During the last week or so, one major news story has hit the headlines and dominated the airwaves in the Canary Islands. It has led to fiery exchanges between politicians and environmentalists, with some evidence that a ‘massaged’ account of events was being released to the press from those who have a heavy investment in the tourist industry.
Thankfully, there were others, including the environmental group, Greenpeace, who rapidly assessed the situation and gave a more balanced account of the crisis that is currently hitting the shores of these islands.
A Russian trawler, the Oleg Naydenov, which was often denounced by Greenpeace for illegal fishing activities, caught fire in the port of Las Palmas, Gran Canaria. The vessel was carrying 1,500 tonnes of fuel oil, and the port authorities decided to tow it out to sea, about 15 nautical miles south of Gran Canaria, to let it sink and, presumably, to forget about it.
The trawler is currently leaking between five and 10 litres of fuel oil an hour into open sea, and a robot submarine has detected that the wreckage is now located over two miles below sea level.
Both the Spanish and Canarian governments are looking at plans to either remove the remainder of the oil from the sunken vessel, or seal the holes in the hull that are causing the leak; both will be difficult and expensive operations.
Despite initial government denials about the severity of the problem and a less than frank account at a news conference, oil slicks were spotted on Greenpeace satellite images off the coast of the south of Gran Canaria, with oil appearing on several beaches.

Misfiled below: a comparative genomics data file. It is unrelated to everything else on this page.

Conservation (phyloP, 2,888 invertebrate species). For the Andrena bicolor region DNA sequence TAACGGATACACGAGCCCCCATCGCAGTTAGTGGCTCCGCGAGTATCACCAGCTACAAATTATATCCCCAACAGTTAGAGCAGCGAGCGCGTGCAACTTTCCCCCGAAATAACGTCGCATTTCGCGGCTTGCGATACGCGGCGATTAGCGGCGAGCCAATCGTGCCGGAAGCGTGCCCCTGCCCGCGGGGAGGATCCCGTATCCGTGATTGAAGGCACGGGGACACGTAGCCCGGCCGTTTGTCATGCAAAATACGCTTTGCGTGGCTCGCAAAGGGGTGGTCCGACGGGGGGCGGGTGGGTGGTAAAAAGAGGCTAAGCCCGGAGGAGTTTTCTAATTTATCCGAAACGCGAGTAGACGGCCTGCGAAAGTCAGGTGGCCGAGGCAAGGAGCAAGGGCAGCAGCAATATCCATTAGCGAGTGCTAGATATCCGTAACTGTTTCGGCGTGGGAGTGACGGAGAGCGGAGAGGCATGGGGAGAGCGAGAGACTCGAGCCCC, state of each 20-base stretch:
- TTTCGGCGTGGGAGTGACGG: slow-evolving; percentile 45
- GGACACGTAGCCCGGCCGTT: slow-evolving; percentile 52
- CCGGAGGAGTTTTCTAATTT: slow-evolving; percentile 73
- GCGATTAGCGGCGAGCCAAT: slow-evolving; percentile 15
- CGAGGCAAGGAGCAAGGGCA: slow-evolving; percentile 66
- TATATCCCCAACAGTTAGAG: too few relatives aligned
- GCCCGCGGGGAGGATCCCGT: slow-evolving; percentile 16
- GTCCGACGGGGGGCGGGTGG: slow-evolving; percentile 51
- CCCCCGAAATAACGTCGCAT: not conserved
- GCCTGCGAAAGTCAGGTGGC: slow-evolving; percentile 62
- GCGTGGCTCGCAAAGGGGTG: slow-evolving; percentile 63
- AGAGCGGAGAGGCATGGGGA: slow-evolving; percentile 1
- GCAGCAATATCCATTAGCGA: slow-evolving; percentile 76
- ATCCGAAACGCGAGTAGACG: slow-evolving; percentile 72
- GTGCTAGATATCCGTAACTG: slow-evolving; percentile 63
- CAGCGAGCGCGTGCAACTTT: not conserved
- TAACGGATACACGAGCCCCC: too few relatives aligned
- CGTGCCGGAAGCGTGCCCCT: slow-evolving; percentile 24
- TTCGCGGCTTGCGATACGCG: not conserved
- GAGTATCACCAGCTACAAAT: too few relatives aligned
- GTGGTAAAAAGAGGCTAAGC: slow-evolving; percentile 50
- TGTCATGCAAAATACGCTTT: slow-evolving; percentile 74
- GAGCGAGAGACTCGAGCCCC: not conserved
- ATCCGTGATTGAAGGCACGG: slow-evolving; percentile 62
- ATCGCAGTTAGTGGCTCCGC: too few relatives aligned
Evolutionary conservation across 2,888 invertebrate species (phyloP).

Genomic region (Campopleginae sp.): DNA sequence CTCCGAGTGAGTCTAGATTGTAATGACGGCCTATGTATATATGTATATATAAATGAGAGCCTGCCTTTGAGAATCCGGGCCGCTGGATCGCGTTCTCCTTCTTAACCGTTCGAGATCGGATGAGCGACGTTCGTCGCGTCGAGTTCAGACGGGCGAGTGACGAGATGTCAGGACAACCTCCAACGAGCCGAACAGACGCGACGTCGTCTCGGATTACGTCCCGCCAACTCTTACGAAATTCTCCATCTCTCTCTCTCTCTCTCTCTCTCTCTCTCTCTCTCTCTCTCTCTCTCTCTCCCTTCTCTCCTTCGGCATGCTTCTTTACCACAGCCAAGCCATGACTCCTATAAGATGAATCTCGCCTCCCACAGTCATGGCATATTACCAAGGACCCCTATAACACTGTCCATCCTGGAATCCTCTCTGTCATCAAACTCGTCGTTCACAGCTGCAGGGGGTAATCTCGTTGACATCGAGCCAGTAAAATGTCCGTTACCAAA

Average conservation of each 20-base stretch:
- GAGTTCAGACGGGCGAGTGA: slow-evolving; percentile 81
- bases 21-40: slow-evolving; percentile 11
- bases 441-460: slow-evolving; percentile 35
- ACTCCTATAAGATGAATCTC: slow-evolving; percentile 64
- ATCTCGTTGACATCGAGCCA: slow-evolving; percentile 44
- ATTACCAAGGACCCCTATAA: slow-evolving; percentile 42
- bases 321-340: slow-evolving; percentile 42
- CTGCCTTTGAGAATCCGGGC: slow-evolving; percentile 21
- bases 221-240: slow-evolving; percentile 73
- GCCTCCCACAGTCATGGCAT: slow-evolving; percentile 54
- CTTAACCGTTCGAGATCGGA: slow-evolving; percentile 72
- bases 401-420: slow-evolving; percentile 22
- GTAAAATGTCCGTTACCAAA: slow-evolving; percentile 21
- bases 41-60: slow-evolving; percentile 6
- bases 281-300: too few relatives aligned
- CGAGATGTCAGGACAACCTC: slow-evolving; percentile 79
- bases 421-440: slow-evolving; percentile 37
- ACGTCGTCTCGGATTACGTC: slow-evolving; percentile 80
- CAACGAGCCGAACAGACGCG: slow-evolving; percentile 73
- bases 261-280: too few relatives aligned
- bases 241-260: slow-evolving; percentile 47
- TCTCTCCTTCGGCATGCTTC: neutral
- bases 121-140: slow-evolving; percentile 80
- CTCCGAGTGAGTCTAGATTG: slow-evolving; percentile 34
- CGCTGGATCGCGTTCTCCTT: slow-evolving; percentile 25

Interestingly, the government has, so far, refused to release satellite images of the area for the public to see. As well as a being a major tourist area, the seas around the Canary Islands are rich in marine and bird life and already birds, turtles, as well an endangered loggerhead sea turtle have been found covered in oil.
Greenpeace are currently monitoring the situation, and warn that the contamination could worsen in the coming days. With an eye on the tourist industry, government officials continue to play down the crisis.
However, none of the beaches affected have been closed to visitors; indeed, I visited one yesterday and there was no sign of any pollution, although locals told me that council staff and volunteers had been there earlier in the day to clear away a small amount of oil.
Hindsight is a wonderful thing, but it seems that the government’s decision to tow the fire stricken, fuel laden Russian fishing boat into open sea and let it sink may not have been the cleverest, or most environmentally friendly decision it could have made. In their defence, government sources claim that the decision to tow the trawler out to sea was to avoid the burning vessel contaminating the water desalination plant nearby.
The Spanish government has now announced an enquiry into the issue, and to consider what could have been done to avoid the catastrophe.
Many are comparing the current issues with the oil spill from the Prestige oil tanker in 2002, when 60,000 tonnes of oil poured into the sea off northern Spain. A few months ago, many islanders were concerned about the exploration for oil and gas that was taking place off the Canary Islands. Fortunately, the findings were of insufficient quality or quantity to develop commercially; the price of oil fell and the project was terminated, at least for the time being.
Although the current spill is minor in comparison to the Prestige oil tanker disaster, it does serve as a warning of what could happen should, one day, oil exploration and extraction resume off the coast of these beautiful, and environmentally rich islands.
If you enjoyed this article, take a look at Barrie’s websites: www.barriemahoney.com and www.thecanaryislander.com or read his book, ‘Expat Voice’ (ISBN: 9780992767174). Available in paperback, as well as Kindle.
iPhone/iPad and Android Apps: ExpatInfo, CanaryIsle and CanaryGay now available.
© Barrie Mahoney
Filed under: http://www.theleader.info/article/47128/
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